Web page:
`Capture at the Source' Can Reduce Environmental Concerns With Sewer Sludge
Itronics, Inc. President Dr. John Whitney said a major, new National Academy of Sciences (NAS) report on sewer sludge illustrates the need to capture environmentally hazardous waste at the source, before it is allowed to cause illness or other problems to the population. Itronics' proprietary beneficial use recycling technology can play a major role in substantially reducing this pollution from our environment.
The study says that sewage sludge, the mud-like material that remains after treatment of the wastes that flow into local sewage treatment plants, may cause illnesses when it is used to fertilize gardens, golf courses and farms in the U.S. The NAS panel determined that the millions of tons of sludge used in the U.S. annually might contain chemicals, which could affect water quality, or particulates, which could wash into ground water or be blown by the wind into homes near farms that use large amounts of sewer sludge.
"In the early 1990's, the Federal Environmental Protection Agency estimated that there are approximately 100 million gallons of silver-bearing photochemical waste generated in the U.S. annually. We estimate that 70 percent of this is partially treated and disposed into our nation's sewer systems where the chemicals in the waste stream end up in sewer sludge, used subsequently as fertilizer. Our technology effectively strips out most of these potentially harmful chemicals including toxic heavy metals," Dr. Whitney said. "If the photochemical wastes, and other industrial liquid wastes that contaminate sewer sludge, were captured at the source and treated by our technology we could avoid having these harmful elements ever reaching the sewer plant."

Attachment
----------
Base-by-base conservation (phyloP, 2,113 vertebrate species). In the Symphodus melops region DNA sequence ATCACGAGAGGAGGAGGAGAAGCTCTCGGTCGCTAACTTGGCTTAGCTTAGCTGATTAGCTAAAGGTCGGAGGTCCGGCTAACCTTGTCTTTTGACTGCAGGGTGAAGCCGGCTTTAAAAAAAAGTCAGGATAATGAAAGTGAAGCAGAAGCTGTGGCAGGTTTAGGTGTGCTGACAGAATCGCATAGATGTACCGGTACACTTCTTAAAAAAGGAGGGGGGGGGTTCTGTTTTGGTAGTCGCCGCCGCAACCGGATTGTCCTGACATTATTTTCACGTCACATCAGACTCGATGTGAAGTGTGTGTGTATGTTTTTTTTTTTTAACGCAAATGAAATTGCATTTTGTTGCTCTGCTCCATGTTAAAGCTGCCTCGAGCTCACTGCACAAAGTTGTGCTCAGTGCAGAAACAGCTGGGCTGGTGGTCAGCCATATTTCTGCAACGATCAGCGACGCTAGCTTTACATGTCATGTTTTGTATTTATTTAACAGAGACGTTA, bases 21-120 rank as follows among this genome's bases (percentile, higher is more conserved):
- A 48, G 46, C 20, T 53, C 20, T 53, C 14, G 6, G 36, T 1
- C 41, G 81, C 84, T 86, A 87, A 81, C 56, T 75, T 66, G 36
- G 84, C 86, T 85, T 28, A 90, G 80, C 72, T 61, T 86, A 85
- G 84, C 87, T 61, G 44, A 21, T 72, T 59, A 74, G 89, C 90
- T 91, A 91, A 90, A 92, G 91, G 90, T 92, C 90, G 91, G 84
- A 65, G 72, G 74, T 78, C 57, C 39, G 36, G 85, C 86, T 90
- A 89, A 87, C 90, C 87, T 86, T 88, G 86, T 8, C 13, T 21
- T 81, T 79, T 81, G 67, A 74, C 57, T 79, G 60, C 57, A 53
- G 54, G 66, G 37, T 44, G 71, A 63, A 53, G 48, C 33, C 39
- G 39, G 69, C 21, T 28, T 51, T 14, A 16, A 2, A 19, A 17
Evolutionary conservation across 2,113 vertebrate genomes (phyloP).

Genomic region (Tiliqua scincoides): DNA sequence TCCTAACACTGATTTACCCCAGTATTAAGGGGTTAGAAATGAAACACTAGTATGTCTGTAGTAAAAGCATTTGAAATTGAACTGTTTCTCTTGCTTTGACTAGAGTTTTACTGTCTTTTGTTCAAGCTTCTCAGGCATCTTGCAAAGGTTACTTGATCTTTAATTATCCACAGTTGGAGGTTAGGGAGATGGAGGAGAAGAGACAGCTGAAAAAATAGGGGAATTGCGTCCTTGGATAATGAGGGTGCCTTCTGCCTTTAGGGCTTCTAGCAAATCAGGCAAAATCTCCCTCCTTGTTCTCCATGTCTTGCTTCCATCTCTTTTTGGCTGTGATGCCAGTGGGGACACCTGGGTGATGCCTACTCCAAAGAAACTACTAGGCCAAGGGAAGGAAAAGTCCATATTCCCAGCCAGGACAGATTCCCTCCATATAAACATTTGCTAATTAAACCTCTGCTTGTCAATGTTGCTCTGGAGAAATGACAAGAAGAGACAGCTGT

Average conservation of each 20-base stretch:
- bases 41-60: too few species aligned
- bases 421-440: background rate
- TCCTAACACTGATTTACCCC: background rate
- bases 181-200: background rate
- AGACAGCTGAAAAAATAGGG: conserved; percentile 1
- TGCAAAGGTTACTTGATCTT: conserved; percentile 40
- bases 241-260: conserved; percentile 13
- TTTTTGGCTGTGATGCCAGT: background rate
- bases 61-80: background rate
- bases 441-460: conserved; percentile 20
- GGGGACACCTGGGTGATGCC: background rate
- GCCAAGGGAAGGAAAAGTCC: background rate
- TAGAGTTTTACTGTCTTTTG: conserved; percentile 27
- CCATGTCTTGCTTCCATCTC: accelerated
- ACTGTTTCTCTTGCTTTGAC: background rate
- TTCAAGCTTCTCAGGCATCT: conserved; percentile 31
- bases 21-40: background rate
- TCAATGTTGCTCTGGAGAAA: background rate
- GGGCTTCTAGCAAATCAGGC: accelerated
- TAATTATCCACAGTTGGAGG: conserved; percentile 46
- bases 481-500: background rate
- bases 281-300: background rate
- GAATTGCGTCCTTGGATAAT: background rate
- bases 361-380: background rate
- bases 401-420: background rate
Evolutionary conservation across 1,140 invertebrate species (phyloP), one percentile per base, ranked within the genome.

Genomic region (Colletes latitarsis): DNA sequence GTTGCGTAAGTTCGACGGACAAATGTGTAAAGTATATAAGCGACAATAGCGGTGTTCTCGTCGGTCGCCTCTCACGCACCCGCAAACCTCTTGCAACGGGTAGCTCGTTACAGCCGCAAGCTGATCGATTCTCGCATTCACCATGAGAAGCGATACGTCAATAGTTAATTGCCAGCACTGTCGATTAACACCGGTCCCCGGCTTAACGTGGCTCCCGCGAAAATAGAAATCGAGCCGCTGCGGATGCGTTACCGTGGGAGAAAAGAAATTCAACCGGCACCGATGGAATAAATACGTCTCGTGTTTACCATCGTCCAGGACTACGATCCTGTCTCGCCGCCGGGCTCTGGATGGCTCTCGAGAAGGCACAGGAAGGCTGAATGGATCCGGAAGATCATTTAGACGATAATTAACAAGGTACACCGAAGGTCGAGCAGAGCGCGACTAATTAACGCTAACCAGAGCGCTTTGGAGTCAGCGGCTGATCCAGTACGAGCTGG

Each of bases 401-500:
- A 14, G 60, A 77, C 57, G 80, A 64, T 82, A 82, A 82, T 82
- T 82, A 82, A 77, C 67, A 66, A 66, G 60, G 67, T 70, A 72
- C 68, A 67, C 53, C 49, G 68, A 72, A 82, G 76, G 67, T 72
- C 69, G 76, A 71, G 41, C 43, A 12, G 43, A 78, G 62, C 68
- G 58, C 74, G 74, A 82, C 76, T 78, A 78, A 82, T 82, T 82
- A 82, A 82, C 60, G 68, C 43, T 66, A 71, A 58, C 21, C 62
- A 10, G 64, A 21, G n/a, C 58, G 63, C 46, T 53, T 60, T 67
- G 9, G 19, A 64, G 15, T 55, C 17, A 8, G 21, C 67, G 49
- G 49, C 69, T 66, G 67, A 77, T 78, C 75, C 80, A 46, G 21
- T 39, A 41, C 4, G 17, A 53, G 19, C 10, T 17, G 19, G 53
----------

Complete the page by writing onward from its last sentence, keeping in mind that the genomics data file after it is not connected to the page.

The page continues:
Dr. Whitney also announced that Itronics has shown, through evaluation work at its Reno, Nevada facility, that its technology can treat waste streams other than used photochemicals. "There are a number of manufacturing hazardous waste streams that we have determined can be captured and processed at the source to convert them to a form suitable for GOLD'n GRO products. There have been concerns that a switch to digital photography will reduce the quantities of photochemical wastes needed to produce our fertilizers. However, there are 1.15 billion conventional cameras in the world compared to less than 60 million digital cameras, and conventional camera use continues to grow, meaning the volume of photochemical wastes should continue to grow as well. In addition, we now have important options for raw material sourcing for our GOLD'n GRO fertilizer program which had not been previously identified," Dr. Whitney said.
"Because of our successful research efforts, Itronics can now begin to diversify its raw material sourcing and play a much broader role for our country's environment by reducing hazardous waste through our beneficial use recycling program," Dr. Whitney said.